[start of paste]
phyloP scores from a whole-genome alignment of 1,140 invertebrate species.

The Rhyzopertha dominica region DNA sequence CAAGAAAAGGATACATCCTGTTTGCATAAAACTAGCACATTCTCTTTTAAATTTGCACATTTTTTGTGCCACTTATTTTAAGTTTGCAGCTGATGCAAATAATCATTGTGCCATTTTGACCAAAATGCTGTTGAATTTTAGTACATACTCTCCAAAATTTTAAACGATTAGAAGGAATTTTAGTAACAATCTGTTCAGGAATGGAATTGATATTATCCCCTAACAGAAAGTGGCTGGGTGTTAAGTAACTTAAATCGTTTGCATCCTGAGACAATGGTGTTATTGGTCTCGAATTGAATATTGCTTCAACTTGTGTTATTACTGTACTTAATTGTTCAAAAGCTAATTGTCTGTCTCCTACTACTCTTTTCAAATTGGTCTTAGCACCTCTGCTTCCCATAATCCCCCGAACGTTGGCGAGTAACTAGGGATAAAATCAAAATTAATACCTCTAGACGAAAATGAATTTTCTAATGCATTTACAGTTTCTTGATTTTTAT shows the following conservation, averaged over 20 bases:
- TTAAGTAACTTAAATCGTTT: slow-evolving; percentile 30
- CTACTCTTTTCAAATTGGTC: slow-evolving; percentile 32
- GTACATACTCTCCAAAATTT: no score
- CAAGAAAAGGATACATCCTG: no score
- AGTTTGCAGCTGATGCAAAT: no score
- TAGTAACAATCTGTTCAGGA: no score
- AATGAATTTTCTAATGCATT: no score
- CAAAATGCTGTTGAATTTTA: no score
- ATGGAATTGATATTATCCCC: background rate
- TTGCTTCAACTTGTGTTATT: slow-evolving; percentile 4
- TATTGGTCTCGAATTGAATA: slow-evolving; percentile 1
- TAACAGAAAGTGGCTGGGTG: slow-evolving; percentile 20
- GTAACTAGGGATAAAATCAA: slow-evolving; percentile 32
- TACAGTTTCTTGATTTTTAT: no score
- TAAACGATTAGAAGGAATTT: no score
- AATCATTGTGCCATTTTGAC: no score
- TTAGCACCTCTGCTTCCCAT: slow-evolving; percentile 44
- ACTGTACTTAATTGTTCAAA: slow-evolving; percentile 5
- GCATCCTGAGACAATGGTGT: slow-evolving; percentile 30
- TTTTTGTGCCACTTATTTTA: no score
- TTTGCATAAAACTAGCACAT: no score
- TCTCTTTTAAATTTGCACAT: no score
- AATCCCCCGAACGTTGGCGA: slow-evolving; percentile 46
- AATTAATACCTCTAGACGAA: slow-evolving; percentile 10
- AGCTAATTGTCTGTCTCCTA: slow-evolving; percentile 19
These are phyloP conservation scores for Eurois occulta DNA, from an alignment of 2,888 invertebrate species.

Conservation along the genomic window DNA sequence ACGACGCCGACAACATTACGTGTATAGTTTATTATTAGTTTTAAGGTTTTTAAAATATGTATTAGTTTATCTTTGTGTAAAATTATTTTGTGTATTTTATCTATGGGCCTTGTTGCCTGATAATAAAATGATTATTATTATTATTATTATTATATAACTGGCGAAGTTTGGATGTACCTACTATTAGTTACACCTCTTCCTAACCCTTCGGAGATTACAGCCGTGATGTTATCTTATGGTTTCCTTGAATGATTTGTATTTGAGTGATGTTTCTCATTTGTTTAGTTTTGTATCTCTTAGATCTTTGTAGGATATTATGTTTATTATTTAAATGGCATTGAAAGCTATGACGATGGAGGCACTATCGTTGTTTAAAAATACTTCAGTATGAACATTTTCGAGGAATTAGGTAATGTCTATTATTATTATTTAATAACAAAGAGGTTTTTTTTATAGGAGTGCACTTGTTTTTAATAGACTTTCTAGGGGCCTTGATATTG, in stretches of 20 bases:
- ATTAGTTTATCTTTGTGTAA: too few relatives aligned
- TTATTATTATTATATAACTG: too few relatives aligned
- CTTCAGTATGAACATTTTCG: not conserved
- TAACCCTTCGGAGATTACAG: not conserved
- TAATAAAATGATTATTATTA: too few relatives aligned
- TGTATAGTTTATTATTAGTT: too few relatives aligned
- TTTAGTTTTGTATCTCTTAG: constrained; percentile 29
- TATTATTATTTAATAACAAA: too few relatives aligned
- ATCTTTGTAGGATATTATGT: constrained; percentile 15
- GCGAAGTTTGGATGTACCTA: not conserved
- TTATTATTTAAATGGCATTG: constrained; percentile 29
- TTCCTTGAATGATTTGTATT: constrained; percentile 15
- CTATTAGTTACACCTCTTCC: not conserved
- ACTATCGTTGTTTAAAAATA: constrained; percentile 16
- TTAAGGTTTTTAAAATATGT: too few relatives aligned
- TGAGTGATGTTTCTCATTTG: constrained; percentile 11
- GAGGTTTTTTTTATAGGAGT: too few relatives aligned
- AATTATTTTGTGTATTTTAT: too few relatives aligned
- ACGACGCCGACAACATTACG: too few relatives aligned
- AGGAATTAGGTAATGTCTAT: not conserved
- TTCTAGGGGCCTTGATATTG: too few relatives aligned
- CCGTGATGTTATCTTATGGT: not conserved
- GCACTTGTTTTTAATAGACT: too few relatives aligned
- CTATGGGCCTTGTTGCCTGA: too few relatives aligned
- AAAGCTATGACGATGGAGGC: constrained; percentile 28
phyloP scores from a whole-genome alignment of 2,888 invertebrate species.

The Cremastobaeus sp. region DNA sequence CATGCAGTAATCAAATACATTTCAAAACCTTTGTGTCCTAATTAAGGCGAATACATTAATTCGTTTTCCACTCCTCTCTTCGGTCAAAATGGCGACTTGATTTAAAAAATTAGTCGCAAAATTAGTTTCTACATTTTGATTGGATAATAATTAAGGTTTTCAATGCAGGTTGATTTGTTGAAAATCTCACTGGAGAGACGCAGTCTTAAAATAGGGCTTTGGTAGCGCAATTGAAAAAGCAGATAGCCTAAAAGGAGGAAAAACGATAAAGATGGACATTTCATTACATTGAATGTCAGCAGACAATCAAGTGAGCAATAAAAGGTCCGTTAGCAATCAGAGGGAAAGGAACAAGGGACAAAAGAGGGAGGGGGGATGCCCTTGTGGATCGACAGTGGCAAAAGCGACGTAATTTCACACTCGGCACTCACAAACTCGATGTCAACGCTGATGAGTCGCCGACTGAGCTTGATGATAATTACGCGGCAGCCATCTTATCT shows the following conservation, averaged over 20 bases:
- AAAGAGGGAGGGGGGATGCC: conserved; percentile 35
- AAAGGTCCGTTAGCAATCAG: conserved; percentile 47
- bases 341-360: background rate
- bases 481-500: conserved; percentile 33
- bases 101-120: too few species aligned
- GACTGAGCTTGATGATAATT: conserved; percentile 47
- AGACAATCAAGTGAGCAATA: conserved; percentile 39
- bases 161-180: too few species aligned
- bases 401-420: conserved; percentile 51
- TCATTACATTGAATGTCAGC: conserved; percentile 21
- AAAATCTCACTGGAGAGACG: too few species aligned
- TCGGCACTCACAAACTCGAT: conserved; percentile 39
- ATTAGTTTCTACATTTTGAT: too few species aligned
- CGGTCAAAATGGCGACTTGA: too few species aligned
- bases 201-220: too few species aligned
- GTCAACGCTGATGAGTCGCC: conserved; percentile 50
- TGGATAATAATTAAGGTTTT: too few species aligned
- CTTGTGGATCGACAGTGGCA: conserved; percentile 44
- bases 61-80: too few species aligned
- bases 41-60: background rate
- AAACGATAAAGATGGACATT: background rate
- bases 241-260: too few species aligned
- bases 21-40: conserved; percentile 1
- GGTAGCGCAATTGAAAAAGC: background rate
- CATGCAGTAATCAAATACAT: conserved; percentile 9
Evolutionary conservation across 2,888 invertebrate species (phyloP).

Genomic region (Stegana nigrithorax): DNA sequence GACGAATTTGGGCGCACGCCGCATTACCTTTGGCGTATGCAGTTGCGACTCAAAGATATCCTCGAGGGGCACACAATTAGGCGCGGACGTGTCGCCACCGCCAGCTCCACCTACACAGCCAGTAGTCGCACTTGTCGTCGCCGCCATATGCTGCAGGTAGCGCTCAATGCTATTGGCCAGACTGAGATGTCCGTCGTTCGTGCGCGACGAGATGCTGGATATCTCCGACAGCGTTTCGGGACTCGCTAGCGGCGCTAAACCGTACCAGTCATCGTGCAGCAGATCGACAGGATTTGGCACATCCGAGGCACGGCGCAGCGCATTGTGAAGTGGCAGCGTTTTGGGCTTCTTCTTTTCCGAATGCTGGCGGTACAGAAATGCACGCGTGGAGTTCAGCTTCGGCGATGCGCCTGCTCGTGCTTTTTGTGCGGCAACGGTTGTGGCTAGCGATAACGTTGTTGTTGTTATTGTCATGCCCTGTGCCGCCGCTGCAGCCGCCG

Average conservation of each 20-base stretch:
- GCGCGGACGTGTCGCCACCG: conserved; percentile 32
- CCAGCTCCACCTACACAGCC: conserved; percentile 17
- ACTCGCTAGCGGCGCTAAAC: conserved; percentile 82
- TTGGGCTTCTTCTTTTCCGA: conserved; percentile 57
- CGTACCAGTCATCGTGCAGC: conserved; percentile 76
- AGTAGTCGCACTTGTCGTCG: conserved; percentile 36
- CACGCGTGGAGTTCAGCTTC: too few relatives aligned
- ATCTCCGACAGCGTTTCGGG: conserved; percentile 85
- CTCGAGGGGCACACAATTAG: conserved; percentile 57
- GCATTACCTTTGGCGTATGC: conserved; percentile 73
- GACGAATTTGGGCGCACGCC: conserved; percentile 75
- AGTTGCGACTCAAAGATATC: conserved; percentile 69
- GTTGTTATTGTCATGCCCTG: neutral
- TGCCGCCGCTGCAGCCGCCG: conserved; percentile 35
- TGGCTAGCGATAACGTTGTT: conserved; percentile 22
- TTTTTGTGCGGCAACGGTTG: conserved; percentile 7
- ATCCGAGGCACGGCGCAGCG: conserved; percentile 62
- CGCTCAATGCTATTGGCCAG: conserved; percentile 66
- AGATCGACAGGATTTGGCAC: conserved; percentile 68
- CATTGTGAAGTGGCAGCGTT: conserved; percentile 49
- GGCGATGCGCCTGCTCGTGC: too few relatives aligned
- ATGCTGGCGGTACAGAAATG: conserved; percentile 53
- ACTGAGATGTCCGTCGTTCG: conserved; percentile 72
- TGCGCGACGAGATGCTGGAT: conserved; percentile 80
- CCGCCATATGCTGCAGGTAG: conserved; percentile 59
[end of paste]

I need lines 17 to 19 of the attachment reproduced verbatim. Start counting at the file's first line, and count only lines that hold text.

- TAAACGATTAGAAGGAATTT: no score
- AATCATTGTGCCATTTTGAC: no score
- TTAGCACCTCTGCTTCCCAT: slow-evolving; percentile 44